Sunday, April 10, 2011

The progressive formulas of modern art history

In reading art history, one often comes across an assertions of a certain type, the general form of which is this... "After X, nothing was the same".  In this formulation, the X can stand for any number of things... an artist, an artwork, an art movement, a new philosophy of art, a new way of painting, a new way of thinking about art, a new way of criticizing art, etc.  Let's call this formulation the progressive formula. Below are some examples of the progressive formula.

"After Van Gogh, no one looks at color the same way"

"After Picasso's Les Demoiselles d'Avignon, painting took a new direction"

"After Kandinsky, the object lost it's hold on the mind of the artist"

"After Impressionism, the old ways of seeing were dead"

"After Pollock's drip paintings, the picture plane become flat"

These progressive formulations raise two questions. First, is it literally true that after some event, that the future was never the same. Secondly, how is it that an event might cause one to literally change their view of the future.

I. Was the future really affected as asserted by the progressive formulation?

There is a boldness to the above assertions that is exciting, and if art history is to be believed, these assertions seem very true. After all, each of the artists mentioned above did affect the art that came after them. And each of the artists mentioned above was at the forefront of avant garde art in their times, so their actions had the affect of steering the cutting edge of art in a new direction.

It is no accident that the examples above are from the history of modern art. Modern art is conceived of as a progression, as an evolution, and so there must be points of departure from one stage to the next. The artists who are considered to be the transition from one stage to the next are afforded the highest prestige in this kind of history. This is the official method of describing modern art...that of a historical progression from one breakthrough to the next.

But how it is that new ideas can destroy old ones, when they don't actually contradict the old idea. After all, in the formulation above, "After Van Gough, no one looks at color the same way", I have to wonder, "Why not?" Does Van Gogh's expressionistic use of color really contradict and destroy the previous views on color?  Or is it just something new and different?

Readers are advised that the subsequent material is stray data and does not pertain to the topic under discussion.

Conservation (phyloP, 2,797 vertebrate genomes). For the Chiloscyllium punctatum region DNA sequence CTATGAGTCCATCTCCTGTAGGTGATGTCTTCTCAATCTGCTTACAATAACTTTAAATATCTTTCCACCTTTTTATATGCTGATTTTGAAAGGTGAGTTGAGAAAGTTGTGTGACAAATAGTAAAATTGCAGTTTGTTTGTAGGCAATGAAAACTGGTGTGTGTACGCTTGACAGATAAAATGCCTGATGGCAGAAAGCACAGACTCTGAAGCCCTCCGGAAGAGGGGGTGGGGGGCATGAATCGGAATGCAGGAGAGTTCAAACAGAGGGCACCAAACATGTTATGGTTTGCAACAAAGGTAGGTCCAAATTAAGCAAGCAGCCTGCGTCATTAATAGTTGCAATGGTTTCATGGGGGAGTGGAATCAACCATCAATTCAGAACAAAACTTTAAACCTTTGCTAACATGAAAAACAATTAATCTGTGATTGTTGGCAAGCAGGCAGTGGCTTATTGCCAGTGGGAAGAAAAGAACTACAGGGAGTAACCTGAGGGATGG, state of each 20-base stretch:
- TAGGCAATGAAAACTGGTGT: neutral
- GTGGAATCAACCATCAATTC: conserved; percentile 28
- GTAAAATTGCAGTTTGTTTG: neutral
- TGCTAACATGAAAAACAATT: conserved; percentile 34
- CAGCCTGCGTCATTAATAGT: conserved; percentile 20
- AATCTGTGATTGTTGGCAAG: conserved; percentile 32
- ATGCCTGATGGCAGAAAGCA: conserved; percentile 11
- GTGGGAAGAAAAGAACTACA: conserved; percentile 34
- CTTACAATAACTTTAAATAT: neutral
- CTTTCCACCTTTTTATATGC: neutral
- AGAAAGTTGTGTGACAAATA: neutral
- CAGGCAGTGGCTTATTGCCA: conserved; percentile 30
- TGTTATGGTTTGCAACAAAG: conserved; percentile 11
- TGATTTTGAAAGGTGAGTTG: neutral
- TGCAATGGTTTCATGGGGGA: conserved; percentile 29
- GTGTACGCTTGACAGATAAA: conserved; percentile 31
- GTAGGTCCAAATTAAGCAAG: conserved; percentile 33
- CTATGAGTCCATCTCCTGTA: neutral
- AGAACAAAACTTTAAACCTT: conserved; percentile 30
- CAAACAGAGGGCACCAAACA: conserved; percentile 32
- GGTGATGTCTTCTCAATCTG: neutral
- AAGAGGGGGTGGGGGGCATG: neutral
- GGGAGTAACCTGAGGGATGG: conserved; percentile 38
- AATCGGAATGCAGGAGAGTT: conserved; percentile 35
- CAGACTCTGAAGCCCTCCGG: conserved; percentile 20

It would be one thing if artistic discoveries revealed errors in previous artistic ideas or practices, but that doesn't happen very often. An example might me the Renaissance discover of linear perspective, which revealed the error in how perspective was understood by Gothic painters. But even at that, one could argue that the "incorrect" Gothic perspective functioned artistically within their creations. It seems difficult to criticize art practices as being in error, since even errors can be successfully integrated into the work. The only true errors seem to be those that would prevent successful construction of the artwork itself.

In art history, the meaning and value of artists are inevitably tied up in the way in which they have been woven into the historical narrative. To reevaluate a single artist may raise or lower their status, but to reevaluate the way in which the narrative of art history is conceived is to throw the whole system of artistic prestige out the window. A critical examination of the progressive formula is just such a reevaluation, which is unfortunate, because I have no bones to pick with the artists themselves.

What can be said about the progressive formula then? The first thing, I suppose, is that the formula relies on presumptions about the relevancy of what of what comes AFTER the watershed event. For instance, for the progressive formula "After Van Gogh, no one looks at color the same way", there is a built in presumption about who "no one" consists of.  Obviously, most people continued to look at color the exact same way. For the formula to remain true, those people are not allowed to count. Those who count are those fellow avant garde travelers who picked up on the new thing pioneered by Van Gogh.

What this points out is that art historians do not write a narrative of all the people, only some of the people. The history of modern art is the history of a small stream of avant garde artists and intellectuals, otherwise know as the art world. This group is made to be representative of the entire world through the sheer will of the artists and intellectuals who assert that the avant garde are the only group that matter. Judgments such as this require a morality, and the morality of modern art is clearly the morality of progress. From a post-modern perspective it would be called the mythology of progress.

The progressive formulations of the art world are not surprising. Those with power always write the history. The problem is that power-based histories are not only a selective retelling of events (which is the nature of history in general), but that the power that underlies the narrative crushes alternative narratives. The suppression of alternative points of view perpetuates a cycle of opposition, of continual cultural warfare, with new victors and new histories emerging over time.

If these were real wars, with real dead bodies, people might ask "When will the killing end?" As it is, we dutifully commit to memory the history of cultural warfare, with no concern for the trail of destruction. We call this, being educated. It's a start, at least.

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